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The lowering of earnings forecasts is causing concern on Wall Street, which is wavering.


Investors are increasingly anticipating a slowdown in the US economy next year. The US Federal Reserve raised interest rates by three-quarters of a percentage point for the third straight time on Wednesday in its fight against inflation, and some analysts believe the aggressive hikes could tip the economy into recession.

Some analysts believe that these aggressive hikes could tip the economy into recession. Against this backdrop, concerns about earnings are growing as companies face higher inflation and a possible weakening of demand.

Last Monday, Ford Motor warned that supplier costs linked to inflation would exceed forecasts for the current quarter by about $1 billion, while FedEx Corp on Thursday announced cost reductions of up to $2.7 billion. dollars after falling demand hit first-quarter earnings.

The announcements are “very important, especially if there is a series of future warnings,” said Quincy Krosby, head of global strategy at LPL Financial Charlotte, North Carolina.

“The market is most concerned about slowing US demand and slowing global demand,” she added.

Analysts have cut their S&P 500 earnings estimates for the third and fourth quarters, as well as the full year of 2022.

For the third quarter, analysts expect overall S&P 500 earnings to have risen just 4.6% from a year earlier, compared to 11.1% growth expected in early July, while they see full-year 2022 earnings rising 7.7% from 9.5% seen on July 1, according to IBES data from Refinitiv as of Friday.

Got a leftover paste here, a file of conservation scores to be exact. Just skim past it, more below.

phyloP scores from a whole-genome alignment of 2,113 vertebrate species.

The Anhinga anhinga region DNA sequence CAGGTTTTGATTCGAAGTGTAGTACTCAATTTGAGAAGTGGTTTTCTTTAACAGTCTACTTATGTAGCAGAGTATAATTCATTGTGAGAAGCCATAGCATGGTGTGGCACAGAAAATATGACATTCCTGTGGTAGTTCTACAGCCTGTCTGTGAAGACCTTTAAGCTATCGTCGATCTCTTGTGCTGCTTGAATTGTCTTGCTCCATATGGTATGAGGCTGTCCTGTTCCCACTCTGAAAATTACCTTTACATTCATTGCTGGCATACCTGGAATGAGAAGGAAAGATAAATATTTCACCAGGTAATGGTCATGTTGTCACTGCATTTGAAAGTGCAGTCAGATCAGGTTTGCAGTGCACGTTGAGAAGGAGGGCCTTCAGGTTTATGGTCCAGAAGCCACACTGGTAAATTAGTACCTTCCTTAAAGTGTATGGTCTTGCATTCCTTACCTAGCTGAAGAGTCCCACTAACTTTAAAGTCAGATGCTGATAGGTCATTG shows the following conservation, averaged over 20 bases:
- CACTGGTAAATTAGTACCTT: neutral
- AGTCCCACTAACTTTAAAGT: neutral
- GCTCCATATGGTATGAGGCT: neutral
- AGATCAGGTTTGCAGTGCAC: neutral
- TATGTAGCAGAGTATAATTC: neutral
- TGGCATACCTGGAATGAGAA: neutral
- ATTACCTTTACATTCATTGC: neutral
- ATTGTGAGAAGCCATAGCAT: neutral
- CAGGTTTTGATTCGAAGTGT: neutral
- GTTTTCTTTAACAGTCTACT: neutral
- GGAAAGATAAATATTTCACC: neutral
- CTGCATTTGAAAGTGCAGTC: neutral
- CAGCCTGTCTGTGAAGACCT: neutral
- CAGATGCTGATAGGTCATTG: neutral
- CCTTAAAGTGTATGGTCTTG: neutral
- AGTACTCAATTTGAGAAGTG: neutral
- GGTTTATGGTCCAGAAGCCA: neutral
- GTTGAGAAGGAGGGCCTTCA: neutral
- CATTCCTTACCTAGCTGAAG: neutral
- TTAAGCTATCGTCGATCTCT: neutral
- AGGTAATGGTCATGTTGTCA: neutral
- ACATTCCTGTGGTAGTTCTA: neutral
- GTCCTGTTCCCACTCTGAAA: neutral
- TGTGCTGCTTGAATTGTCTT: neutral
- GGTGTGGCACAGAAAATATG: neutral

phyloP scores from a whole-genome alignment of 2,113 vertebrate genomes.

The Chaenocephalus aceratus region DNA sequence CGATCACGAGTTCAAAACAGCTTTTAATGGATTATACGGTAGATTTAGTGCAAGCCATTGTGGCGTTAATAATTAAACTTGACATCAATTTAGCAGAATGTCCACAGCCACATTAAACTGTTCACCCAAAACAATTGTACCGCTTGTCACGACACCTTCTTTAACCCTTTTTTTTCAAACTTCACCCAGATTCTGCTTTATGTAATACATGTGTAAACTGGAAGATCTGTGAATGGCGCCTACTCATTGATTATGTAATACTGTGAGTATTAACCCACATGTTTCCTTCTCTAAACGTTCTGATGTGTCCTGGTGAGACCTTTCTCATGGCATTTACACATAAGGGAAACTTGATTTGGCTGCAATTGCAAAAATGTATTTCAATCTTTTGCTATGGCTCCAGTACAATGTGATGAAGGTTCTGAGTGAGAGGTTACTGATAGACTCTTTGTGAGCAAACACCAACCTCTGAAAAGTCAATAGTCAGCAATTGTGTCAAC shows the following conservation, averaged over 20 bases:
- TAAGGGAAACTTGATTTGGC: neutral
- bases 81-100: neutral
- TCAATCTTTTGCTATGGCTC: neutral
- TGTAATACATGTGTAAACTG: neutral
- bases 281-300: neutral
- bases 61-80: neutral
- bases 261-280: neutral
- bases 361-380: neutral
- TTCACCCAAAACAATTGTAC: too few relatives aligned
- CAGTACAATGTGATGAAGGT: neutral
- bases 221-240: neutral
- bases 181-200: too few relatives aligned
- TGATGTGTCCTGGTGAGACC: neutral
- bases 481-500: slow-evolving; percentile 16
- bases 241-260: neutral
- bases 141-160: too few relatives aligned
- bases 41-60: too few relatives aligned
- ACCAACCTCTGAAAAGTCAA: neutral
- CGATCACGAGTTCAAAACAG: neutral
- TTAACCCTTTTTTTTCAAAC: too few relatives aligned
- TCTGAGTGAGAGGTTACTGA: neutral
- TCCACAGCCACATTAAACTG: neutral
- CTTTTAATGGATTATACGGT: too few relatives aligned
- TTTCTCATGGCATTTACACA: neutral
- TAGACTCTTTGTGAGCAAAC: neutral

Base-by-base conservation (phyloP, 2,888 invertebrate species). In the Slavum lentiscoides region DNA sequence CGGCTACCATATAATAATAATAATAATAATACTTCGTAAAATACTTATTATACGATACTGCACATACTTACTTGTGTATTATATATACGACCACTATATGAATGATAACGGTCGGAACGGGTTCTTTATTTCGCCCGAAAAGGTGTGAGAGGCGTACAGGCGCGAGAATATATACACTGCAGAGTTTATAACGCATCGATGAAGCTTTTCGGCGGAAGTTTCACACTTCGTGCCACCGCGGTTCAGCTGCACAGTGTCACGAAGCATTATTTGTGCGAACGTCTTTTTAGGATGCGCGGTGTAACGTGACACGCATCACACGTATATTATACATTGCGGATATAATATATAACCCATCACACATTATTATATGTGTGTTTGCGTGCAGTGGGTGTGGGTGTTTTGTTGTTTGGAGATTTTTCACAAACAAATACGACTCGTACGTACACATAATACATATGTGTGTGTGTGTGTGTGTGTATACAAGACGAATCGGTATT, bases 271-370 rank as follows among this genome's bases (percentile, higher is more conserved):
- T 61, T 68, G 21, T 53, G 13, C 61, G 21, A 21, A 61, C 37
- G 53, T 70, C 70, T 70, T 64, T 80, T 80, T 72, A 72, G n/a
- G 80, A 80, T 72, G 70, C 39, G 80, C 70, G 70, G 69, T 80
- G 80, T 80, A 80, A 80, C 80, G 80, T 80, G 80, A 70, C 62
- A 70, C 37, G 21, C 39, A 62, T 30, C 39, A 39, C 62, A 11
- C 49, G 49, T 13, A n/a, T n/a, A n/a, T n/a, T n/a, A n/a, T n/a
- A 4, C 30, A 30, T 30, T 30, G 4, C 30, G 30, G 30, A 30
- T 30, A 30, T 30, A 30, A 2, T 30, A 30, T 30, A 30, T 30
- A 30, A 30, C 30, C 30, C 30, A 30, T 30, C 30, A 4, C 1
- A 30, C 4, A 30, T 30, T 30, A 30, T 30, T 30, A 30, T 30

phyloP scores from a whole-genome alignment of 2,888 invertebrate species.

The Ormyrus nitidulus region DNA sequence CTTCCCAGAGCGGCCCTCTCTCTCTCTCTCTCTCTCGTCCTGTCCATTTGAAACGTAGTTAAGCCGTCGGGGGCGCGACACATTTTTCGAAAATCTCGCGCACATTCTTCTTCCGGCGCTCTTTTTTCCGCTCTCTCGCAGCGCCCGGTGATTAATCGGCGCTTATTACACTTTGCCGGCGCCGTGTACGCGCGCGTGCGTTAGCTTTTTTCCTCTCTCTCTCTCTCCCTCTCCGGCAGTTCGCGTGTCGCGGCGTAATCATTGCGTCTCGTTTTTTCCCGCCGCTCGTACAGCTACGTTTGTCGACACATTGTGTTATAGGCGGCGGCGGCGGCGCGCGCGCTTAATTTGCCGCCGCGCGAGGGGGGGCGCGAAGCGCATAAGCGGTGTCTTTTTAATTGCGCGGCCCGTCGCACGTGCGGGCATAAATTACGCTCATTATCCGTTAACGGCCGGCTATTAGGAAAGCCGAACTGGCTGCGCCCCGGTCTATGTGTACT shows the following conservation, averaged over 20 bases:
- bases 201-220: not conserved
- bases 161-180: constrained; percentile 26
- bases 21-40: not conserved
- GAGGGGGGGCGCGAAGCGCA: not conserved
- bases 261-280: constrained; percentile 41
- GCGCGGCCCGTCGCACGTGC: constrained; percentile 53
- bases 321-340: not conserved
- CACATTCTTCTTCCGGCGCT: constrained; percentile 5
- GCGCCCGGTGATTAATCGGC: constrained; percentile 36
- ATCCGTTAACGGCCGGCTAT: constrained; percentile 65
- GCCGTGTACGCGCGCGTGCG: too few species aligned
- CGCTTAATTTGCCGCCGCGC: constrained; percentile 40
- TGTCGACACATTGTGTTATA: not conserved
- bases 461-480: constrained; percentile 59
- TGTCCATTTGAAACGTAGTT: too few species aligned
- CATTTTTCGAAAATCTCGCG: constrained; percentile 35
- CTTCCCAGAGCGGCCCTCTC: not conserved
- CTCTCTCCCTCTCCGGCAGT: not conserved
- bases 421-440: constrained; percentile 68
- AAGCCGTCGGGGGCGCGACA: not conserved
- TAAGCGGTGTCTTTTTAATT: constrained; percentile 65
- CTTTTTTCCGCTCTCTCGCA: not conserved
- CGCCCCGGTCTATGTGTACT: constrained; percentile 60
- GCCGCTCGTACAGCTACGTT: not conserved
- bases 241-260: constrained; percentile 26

“Really until maybe a month or two ago we didn’t see a lot of earnings downgrades. That’s changing now, and it’s a catch-up,” said Paul Nolte, portfolio manager at Kingsview Investment. Management Chicago. “There are more fallouts, and they are expected.”

Third-quarter results begin rolling in mid-October, marking one of the next big events for equity investors.

Upbeat corporate earnings had helped support the rebound in US equities over the summer.

But the respite seems to be over. On Friday, the Dow Jones Industrial Average dipped below its June low to its lowest level since November 2020, narrowly missing a close more than 20% below its all-time high on January 4, 36 799.64 points.

This would have confirmed a bear market that started from January 4, according to a conventional definition. The Dow is the only one of the three major indices not to have bear market status. The S&P 500 is down 23% for the year so far, while the Nasdaq is down 31%. Both are also close to the lows reached in June.

Rick Meckler, a partner at Cherry Lane Investments, a family-owned investment office in New Vernon, New Jersey, said US companies tend to surprise Wall Street with bigger-than-expected profits.

“Companies have shown an ability to navigate these kinds of situations before,” he said. “There will be a surprise as to the ability of earnings to hold up.”

Businesses are hit with a wide range of issues right now. In addition to inflation and rising rates, there is Russia’s invasion of Ukraine.

“Right now, as an investor, you’re hit from all sides,” Meckler said. Earnings estimates “are being reduced at the same time as the multiple is being reduced, and that’s part of what’s causing such a big sell-off.”

The S&P 500’s 12-month price-to-earnings ratio is now 16.3, down from 22 at the end of December and close to its long-term average of around 16, according to Refinitiv data.



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